That these candidates stand before us – and against one another at the same moment, is both breathtakingly sweet and extremely frustrating. If either of them were up against the usual white man, we’d know exactly what to do.
But as fate would have it, we must make a choice and so we have chosen to support Barack Obama.
Our choice was not made lightly. Nor is it based upon our allegiance or betrayal to our “gender.” We are not secretly suffering from internalized misogyny.
We are intelligent and thoughtful, 50+ year old lesbian feminists who choose Obama over Clinton because we believe he is the best candidate for America right now.
We know this choice sets us apart from our other lesbian feminist friends who have already told us why they support Hillary. One of our dearest friends reasons that as women, we ought to support the woman candidate and let the Blacks support the African American candidate. Period.
Another lesbian feminist friend sent an email where she reasoned:
“She [Hillary] is the first woman to be a viable candidate for the presidency since Eleanor Roosevelt, and for the same reason: Their husbands were presidents. No, I’m not happy about that, but the bottom line remains: She has a shot at it, and I don’t believe, in my lifetime, I will see another woman candidate who has that shot.”To which another lesbian feminist friend responded “I couldn't agree more!”
So, we want to explain to all of you – especially our lesbian feminist friends – our rationale for supporting Barack Obama over Hillary Clinton.
- First, as feminists, we do not take our civic duty to choose a President lightly. A candidate’s gender is but one factor we consider. More important than gender is whether or not a candidate shares our feminist world view. Does he or she work for peace? Do they place the rights of people over profits and power? And just because a Condi Rice is a woman, we wouldn't vote for her -- even if she were only running for dog catcher.
- Second, as feminists, we believe that the patriarchal system not only oppresses women but also minorities – including gay men, lesbians, bi-sexual, transgendered and transsexual persons. Thus, if a minority person is elected President of the United States, many of the boundaries and obstacles to power created by patriarchy will crumble, thereby opening the floodgates of opportunity for women and minorities to run for the highest political office -- in the near future and beyond.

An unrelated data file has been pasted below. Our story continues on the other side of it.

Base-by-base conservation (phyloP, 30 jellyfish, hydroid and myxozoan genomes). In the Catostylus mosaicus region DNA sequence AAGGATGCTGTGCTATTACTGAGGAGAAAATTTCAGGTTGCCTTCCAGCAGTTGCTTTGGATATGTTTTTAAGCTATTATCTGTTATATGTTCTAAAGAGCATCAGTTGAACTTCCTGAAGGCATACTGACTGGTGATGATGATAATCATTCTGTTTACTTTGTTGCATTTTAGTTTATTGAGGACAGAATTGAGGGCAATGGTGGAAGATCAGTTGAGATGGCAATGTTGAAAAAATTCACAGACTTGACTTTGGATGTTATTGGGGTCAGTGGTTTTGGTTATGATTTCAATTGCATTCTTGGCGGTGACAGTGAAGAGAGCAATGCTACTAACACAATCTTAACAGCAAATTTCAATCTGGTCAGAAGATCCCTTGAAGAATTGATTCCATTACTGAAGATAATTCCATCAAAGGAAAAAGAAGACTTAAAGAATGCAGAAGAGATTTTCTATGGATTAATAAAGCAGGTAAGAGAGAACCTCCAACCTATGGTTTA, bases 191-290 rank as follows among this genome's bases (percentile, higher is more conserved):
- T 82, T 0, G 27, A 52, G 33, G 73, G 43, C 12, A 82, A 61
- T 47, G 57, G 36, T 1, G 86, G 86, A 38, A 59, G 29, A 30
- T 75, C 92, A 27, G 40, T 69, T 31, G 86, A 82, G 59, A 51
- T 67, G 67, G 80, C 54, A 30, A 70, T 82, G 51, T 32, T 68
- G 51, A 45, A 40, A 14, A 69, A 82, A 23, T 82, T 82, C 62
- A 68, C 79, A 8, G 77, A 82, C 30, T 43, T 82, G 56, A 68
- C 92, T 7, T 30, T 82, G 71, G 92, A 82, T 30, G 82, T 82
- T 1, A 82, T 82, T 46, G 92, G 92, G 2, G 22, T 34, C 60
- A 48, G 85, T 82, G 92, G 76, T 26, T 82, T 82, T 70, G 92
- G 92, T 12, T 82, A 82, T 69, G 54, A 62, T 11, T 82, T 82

- Third, our primary criticism of Hillary Clinton has to do with her stance on the Iraq war. Rather than questioning the wisdom of using military force in Iraq, Clinton went along with the war-mongers without ever challenging them. Hillary’s vote for the Iraq war resolution and her convoluted explanation for why she did so, may foretell how, as President, she would continue to prop up a male-dominated, patriarchal mindset rather than try to transform it.
- Fourth, we agree that Hillary has/had a right to ride Bill’s coat-tails to power. It is one of the few ways women have of getting there. But now that she is a Senator and a viable candidate for President, we are discouraged to see her continue to rely on her connection to Bill rather than claiming her own power.
Bill used his time as President to re-create the progressive Democratic Party into something that resembles Republican-lite. Free trade, welfare reform, DOMA and Don't Ask, Don't Tell all happened under Clinton. Since leaving office, Bill has spent the last 8 years cozying up to Bush and his family. Why should we believe that all of this will disappear when and if Hillary wins the White House?
Unfortunately, in this campaign, we have seen and been reminded that the Clinton team will do whatever it takes to win -- not for the good of the country – not even for the good of the Democratic party – but merely for the good of the Clintons.
- Fifth, we are not for Barack because we are against Hillary. We are seriously impressed with Obama’s promise to change the nature of politics and inspire hope -- even in the most cynical among us. Unlike Clinton, we believe Obama has the temperament and ability to unite the warring political factions that stall real progress.
Unfortunately for Clinton, relying on her stint as First Lady (in Arkansas and Washington), makes her the candidate with both the baggage and the advantage of her “35 years of experience.
Other than the war, on most issues and policies, there is not much difference between Obama and Clinton. What is different is their leadership style. Rather than telling people how its gonna be, Obama asks us to get involved in the process of making change happen.
Whether we like it or not, Hillary is the prime target of rabid right-wing Republicans who love nothing more than to bash both of the Clintons. If she is our candidate, they and lots of other Hillary-haters will come out, en masse, to vote against her on election-day.
And many of those newly energized-by-Obama folks may feel so defeated by the partisan bickering, they will simply stay home.
Don’t take our word for it -- if you want to understand the depth of Hillary hating in America, just spend a few hours each week listening to Washington Journal, a call-in show that airs each morning on C-Span.
- And our last and most important reason for supporting Obama is the war in Iraq. He doesn’t just want to end the war, he wants to “end the mindset that got us into war in the first place.”
For us, this issue trumps all of the others. Barack Obama is the only Presidential candidate from either side that even suggested that a mindset for war is – in and of itself -- a problem.
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